Apollo Annual General Meeting (AGM) Q&A

We were sorry not to have been able to invite you to attend the AGM due to Coronavirus and the Government’s stay at home measures. However, the AGM was held on 09 July 2020 at 4pm and all resolutions have been passed. 

The Board plan to offer an alternative format and date to receive a presentation from the Investment Manager together with an opportunity to put questions to the Board when there is better visibility on what will be permissible and practical due to the Coronavirus measures.

In the meantime, we thought it would be helpful to publish a summary of the key themes and most frequently asked questions which were received from shareholders.

We thank all those who have taken the time to engage with the board of Octopus Apollo VCT plc and the Investment Managers.  Murray Steele, Chairman, has replied to each shareholder directly, but if you have not received a response, please contact [email protected]  

If you have any questions about your investments, please contact us on 0800 316 2295 or email [email protected] and we’ll help in any way we can.


Has Coronavirus provided some new opportunities and ideas?

Whilst not being able to know what the long-term effects of Coronavirus will be to the portfolio, there will certainly be winners as well as inevitably some companies that suffer. The portfolio has performed in line with the strategy and has been resilient, particularly throughout March. The Apollo team remains optimistic about the future of the portfolio, as they continue their deal origination activities. We expect to be able to continue with further new investment activity in 2020.  We will be doing regular updates on the Apollo webpage which can be found here.

In view of the devastating effect that Coronavirus has had on many companies, do the Apollo Board believe that the Trust’s portfolio of companies will generate sufficient dividends, for total annual dividends of 3% plus in the future?

Apollo dividend policy is to target a 5% annual dividend. We aim to pay through an interim and final dividend should we have cash reserves to do so. The Board regularly reviews the dividend policy and will communicate any changes that are made. 

Due to the age and stage of the companies in the portfolio, many of which are pre-profit, it is unlikely that dividends from the portfolio companies alone will be able to generate our target returns and instead we will also be targeting realised profits from exits of companies.


Why has the value of my initial investment gone down by so much (even before Coronavirus)?

Apollo VCT was originally set up with a lower risk – lower return mandate, thus, in the early years it made a lot of debt-led deals.  Although these deals performed well, as they came to maturity and we saw the cash come back into the portfolio, rule changes in 2015 and 2017 focused VCT investment on more growth orientated investments and as such VCTs could no longer invest in the same way through debt. Rather than rush to deploy the money into deals, we took the prudent step to pay that cash back as a special dividend (most shareholders were very pleased about this as it meant they got invested capital back before 5 years). Because dividends form part of the VCT’s liabilities, the NAV was reduced when these were paid out. This is shown in performance tables on page 58 of the annual report which shows that the total value is on an upward trend, see chart below.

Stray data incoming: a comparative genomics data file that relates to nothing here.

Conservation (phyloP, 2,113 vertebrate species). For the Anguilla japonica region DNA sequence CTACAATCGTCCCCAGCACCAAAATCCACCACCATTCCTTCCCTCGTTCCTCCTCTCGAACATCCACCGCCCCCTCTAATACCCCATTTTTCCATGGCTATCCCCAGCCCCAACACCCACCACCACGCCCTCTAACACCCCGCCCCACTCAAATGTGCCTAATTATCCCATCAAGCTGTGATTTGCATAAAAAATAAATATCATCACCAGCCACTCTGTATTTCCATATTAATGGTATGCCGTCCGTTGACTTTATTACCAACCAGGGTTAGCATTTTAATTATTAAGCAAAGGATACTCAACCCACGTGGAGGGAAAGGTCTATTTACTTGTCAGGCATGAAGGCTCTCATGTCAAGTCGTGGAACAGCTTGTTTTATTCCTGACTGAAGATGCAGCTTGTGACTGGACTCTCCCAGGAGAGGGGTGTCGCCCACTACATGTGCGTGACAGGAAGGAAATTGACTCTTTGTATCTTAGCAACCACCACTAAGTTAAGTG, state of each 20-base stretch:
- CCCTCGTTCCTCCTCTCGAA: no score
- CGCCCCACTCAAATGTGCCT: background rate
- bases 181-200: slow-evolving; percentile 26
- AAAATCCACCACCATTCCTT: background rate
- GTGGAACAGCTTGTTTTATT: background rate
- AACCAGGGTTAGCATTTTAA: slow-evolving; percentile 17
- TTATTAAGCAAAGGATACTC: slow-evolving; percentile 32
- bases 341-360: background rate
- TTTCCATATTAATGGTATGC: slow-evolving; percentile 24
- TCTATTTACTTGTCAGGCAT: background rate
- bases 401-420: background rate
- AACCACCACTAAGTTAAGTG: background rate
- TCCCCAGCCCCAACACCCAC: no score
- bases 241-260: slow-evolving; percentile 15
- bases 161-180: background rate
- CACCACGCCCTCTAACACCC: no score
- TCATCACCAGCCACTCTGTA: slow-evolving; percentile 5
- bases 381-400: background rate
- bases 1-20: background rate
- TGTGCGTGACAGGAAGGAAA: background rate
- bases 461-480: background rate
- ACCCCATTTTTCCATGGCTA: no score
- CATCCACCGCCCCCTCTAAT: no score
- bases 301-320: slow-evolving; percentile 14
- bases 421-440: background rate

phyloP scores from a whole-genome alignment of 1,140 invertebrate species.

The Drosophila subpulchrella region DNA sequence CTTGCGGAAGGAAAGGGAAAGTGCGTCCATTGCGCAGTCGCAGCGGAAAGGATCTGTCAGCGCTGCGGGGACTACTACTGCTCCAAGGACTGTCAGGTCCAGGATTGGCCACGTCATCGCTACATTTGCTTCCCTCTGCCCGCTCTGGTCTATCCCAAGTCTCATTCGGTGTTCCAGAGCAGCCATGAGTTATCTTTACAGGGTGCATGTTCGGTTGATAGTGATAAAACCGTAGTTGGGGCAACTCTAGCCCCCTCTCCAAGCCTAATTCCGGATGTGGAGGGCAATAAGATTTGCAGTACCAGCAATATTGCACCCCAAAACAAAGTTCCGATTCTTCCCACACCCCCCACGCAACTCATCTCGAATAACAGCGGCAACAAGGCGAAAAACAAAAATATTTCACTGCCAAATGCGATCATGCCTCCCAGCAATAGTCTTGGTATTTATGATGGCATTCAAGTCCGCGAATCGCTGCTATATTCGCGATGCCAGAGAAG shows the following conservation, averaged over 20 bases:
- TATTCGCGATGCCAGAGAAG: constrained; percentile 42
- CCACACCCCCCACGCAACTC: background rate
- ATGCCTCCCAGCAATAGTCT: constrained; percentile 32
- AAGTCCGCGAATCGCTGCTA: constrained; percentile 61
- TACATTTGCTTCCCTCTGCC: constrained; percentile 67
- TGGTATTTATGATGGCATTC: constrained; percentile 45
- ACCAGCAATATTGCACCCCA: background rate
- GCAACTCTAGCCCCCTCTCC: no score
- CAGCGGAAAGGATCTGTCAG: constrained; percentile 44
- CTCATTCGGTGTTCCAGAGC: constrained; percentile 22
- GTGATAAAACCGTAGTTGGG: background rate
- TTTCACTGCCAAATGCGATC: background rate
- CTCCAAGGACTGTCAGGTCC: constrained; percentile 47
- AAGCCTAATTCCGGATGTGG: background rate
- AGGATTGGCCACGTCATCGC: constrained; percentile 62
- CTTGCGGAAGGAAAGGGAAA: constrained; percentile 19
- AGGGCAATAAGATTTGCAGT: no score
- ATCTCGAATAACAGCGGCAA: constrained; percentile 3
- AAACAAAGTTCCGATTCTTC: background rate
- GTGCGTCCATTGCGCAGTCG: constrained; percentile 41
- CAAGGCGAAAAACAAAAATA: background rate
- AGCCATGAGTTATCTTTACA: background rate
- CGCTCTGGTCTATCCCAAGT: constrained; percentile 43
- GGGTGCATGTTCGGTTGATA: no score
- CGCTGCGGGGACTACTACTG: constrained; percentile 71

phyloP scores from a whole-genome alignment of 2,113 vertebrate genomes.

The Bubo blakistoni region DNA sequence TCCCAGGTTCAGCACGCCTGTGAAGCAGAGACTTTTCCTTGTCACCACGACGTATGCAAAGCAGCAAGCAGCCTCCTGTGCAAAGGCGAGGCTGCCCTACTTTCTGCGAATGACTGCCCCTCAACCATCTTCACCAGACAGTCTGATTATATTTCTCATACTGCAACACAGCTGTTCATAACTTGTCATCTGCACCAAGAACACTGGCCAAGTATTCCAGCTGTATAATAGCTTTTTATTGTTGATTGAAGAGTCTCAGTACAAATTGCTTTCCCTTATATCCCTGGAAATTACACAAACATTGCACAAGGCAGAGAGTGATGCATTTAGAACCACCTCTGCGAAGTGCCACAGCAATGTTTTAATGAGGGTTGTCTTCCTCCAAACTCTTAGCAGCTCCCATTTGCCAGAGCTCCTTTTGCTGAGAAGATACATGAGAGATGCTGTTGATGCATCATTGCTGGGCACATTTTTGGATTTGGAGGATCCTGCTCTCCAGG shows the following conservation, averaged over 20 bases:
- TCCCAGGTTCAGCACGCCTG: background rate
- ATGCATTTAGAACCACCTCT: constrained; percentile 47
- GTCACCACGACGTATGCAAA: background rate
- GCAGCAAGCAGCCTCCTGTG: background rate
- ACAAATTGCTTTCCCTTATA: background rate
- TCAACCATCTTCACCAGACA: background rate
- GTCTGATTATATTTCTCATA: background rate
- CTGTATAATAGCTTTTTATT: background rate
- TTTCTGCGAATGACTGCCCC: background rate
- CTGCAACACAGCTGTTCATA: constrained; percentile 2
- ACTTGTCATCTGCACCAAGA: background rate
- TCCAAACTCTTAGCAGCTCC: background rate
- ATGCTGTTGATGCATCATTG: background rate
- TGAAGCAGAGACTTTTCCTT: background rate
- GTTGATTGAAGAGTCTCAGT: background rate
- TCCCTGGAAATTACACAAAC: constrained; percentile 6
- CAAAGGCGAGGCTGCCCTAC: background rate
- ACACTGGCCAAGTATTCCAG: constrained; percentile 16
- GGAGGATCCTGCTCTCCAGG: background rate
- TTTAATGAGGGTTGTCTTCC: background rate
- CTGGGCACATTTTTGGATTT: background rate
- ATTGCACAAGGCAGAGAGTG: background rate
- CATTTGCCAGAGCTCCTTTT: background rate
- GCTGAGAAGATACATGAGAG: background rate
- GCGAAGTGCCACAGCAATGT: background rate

We now have an established investment management mandate and are again making exciting new deals which we hope will deliver increased performance compliant with the new VCT rules and regulations going forward.  In the year to 31 January 2020, we saw a net gain of £4.9 million as a result of a number of successful exits from this “new” investment mandate including Coupra, Synnovia, Zynstra, and City Pantry which was a record return for Apollo. 

The performance table above and graph below show the total value of Apollo since inception to 31 January 2020, the VCT’s annual accounting period. The annual total return for Apollo is calculated from the movement in net asset value (NAV) over the year to 31 January, with any dividends paid over that year then added back. The revised figure is divided by the NAV at the start of the year to get the annual total return. Total value is the sum of the NAV per share in pence for the year to 31 January and cumulative dividends per share in pence since inception for the year to 31 January. Total value is the sum of the NAV per share in pence for the year to 31 January and cumulative dividends per share in pence since inception for the year to 31 January.

Past performance is not a reliable indicator of future results and may not be repeated.

With respect to the below graph (Pg 6 of Annual Report).  How does the Board explain the circa 70% shortfall to the FTSE indices?

5 year performance table

Please see the answer from the previous question for performance calculation methodology.

Apollo VCT was originally set up with a more defensive investment mandate.  As such, Apollo invested in a different type of company to those found on the FTSE indices. The success of this investment mandate can be seen in periods of high market volatility, for example portfolio’s resilience during the Global Financial Crisis in 2008. This is in part why Apollo has been a popular VCT and has grown to be one of the largest in the market  Despite the differences between Apollo and the FTSE, the Small Cap Equity Fund index is considered to be the most appropriate broad equity market index for comparative purposes. It is important to note that VCTs are not able to make investments in companies quoted on the main market of the London Stock Exchange in their observance of the VCT rules.


In view of the much higher profit for the year 31/1/20, why was the dividend reduced? Surely a higher dividend is warranted. 

The Board’s dividend policy is to target a 5% annual dividend. In recent times we have been paying out a considerably higher dividend, in part, since the Board felt it was in the interest of investors at the time to return capital instead of rushing investment into new companies that may not have fit the mandate. This year the Board took the decision to maintain the yield and to preserve some of the cash to deploy in new opportunities and to support the existing portfolio with future growth.  We continue to monitor the situation and attempt to balance the higher profitability with the cash requirements of the Company.  

The Board has proposed a final dividend of 1.1p per share in respect of the year ended 31 January 2020.  This is in addition to the 1.5p interim dividend paid on the 9 January 2020, will bring the total dividends declared to 2.6p for the year.  Although the dividend per share value (in pence) has dropped, a 2.6p dividend for the year represents a 5.5% yield.